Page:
LETTERS POLICY The Chronicle welcomes submissions in the form of letters to the editor or guest columns. Submissions must include the author’s name, signature, department or class, and for purposes of identification, phone number and local address. Letters should not exceed 325 words; contact the editorial department for information regarding guest columns. The Chronicle will not publish anonymous or form letters or letters that are promotional in nature. The Chronicle reserves the right to edit letters and guest columns for length, clarity and style and the right to withhold letters based on the discretion of the editorial page editor.

future. We also hope to see an expansion of such programs, pending their success and adequate long-term funding. Funding for post-program retreats addresses the tandem goal of bringing the DukeEngage experience back to campus in a systematic way. Right now, many students carry forth what they learn from DukeEngage by personally pursuing curricular and extracurricular service options on campus. But there is a dearth of post-program opportunities that require less of a time commitment—especially when a program’s coordinator is less involved. Programs that require little time commitment but sustain a service-focused mindset are sorely needed. Civic Thursdays provide a positive example of this kind

of effort. This type of program, which gives students a forum for discussion on leading a service-filled life, does not require a large time commitment, but fosters dialogue among students, keeping the DukeEngage mantra at the forefront of participants’ minds. Often, the most effective campus connections correlate to a strong faculty presence on a program. We hope that on programs led by thirdparty organizations, DukeEngage will make an effort to fill this void and carry DukeEngage back to the University, despite the lack of a tangible faculty or coordinating figure to bridge students between these environments. We hope the availability of post-program funds will incentive just these faculty to create acces-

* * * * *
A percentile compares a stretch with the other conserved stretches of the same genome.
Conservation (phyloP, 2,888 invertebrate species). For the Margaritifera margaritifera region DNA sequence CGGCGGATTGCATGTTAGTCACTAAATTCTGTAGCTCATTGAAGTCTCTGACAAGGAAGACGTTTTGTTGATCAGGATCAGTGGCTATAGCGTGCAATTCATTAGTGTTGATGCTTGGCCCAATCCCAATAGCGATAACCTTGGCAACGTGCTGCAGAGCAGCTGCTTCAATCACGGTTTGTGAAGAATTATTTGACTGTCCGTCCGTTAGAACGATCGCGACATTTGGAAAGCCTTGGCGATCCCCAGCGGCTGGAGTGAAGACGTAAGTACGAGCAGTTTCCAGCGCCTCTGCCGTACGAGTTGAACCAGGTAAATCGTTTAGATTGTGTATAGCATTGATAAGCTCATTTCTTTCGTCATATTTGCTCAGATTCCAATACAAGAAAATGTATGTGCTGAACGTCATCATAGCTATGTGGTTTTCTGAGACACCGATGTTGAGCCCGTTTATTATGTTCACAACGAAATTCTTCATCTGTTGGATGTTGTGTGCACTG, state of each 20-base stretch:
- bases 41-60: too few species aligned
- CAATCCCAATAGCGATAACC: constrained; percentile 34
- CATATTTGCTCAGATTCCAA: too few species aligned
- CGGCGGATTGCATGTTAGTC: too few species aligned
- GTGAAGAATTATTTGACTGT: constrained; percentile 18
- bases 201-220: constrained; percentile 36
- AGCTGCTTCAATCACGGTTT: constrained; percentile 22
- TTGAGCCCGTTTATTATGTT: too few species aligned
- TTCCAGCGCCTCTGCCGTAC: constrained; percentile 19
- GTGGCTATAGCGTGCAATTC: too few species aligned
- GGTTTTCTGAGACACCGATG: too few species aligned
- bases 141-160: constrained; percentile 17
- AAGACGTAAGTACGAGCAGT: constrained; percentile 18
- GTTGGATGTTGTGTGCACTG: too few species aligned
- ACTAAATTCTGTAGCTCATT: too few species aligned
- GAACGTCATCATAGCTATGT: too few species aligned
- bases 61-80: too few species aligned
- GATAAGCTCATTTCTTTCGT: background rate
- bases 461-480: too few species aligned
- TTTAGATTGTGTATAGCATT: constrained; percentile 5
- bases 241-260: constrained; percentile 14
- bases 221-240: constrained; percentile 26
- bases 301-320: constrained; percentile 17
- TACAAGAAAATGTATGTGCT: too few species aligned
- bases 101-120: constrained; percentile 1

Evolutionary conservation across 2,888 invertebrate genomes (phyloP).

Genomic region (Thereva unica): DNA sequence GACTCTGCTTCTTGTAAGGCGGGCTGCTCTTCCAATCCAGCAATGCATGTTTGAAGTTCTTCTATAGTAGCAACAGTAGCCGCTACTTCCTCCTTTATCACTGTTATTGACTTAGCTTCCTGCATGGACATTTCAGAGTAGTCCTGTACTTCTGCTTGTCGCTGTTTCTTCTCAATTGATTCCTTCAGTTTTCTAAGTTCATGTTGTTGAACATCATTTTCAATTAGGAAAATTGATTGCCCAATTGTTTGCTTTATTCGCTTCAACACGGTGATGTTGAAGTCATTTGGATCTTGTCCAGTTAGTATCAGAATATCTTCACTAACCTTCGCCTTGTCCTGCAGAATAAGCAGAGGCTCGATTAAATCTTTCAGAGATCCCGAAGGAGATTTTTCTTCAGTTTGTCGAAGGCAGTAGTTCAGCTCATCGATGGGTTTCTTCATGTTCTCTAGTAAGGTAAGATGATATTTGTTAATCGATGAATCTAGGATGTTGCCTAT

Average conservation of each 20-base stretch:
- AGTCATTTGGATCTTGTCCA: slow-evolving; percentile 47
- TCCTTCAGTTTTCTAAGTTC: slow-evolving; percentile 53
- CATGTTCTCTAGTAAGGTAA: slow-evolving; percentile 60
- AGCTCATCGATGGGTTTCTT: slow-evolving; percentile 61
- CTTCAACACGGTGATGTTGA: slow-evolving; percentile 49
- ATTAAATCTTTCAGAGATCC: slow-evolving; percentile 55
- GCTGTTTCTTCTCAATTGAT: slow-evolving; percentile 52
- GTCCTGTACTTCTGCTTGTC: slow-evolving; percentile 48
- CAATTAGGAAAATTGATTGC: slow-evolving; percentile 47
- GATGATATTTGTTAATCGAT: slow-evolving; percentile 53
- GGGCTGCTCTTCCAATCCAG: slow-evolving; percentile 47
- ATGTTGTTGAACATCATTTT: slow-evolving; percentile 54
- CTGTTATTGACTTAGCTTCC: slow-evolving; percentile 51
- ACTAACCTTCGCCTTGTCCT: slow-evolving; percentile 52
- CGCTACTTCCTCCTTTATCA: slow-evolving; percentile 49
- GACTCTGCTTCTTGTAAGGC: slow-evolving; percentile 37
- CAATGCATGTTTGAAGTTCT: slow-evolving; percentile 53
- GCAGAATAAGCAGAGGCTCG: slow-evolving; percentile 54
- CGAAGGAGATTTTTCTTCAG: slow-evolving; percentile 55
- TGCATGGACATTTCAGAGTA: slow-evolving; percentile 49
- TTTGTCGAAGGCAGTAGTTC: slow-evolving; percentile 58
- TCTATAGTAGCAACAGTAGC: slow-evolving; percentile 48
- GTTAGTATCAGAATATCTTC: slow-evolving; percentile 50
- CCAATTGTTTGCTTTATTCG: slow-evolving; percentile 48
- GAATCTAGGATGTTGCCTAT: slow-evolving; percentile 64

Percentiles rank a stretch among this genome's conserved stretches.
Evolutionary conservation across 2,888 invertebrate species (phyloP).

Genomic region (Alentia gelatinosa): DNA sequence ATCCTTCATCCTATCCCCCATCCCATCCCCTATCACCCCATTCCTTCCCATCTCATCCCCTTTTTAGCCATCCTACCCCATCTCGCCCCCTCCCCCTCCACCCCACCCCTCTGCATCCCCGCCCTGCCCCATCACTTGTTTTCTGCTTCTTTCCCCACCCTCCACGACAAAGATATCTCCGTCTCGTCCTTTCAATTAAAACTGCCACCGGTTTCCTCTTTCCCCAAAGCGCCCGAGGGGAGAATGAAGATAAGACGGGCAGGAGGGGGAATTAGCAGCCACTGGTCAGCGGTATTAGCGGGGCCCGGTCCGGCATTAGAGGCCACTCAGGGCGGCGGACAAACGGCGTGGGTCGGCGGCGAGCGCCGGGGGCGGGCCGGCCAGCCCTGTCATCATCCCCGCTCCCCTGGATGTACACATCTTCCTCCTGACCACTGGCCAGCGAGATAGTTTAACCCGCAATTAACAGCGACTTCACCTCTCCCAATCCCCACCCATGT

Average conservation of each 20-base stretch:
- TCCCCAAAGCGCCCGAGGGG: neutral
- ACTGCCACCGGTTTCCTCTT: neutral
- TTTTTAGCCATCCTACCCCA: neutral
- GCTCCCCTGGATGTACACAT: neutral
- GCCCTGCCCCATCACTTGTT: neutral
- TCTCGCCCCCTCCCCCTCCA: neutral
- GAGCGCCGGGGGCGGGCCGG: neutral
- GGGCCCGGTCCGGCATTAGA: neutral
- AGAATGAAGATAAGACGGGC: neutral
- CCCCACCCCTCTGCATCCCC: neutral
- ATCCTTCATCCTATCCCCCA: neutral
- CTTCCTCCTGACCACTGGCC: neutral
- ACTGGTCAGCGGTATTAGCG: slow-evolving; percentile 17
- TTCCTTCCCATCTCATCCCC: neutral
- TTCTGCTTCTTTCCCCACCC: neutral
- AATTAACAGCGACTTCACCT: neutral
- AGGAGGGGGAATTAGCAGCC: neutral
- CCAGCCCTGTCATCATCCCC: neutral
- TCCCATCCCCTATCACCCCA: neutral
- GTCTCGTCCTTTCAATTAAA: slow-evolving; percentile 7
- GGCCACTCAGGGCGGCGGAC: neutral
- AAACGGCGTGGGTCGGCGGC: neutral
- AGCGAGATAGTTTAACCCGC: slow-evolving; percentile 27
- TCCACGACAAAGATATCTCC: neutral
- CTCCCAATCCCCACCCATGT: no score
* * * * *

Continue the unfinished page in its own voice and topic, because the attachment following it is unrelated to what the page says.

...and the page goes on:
sible programming. Other possible outlets for DukeEngage to foster a postproject connection to campus include linking DukeEngage participants to the Duke Partnership for Service in order to find campus and community opportunities related to their summer experiences. This kind of linkage can also be extended between specific projects and academic departments or on-campus student organizations. DukeEngage’s new programs reveal its serious commitment to the goals of impacting both its participants and the Duke community beyond one summer. We commend this effort to connect students with career opportunities that reflect the ideals of DukeEngage.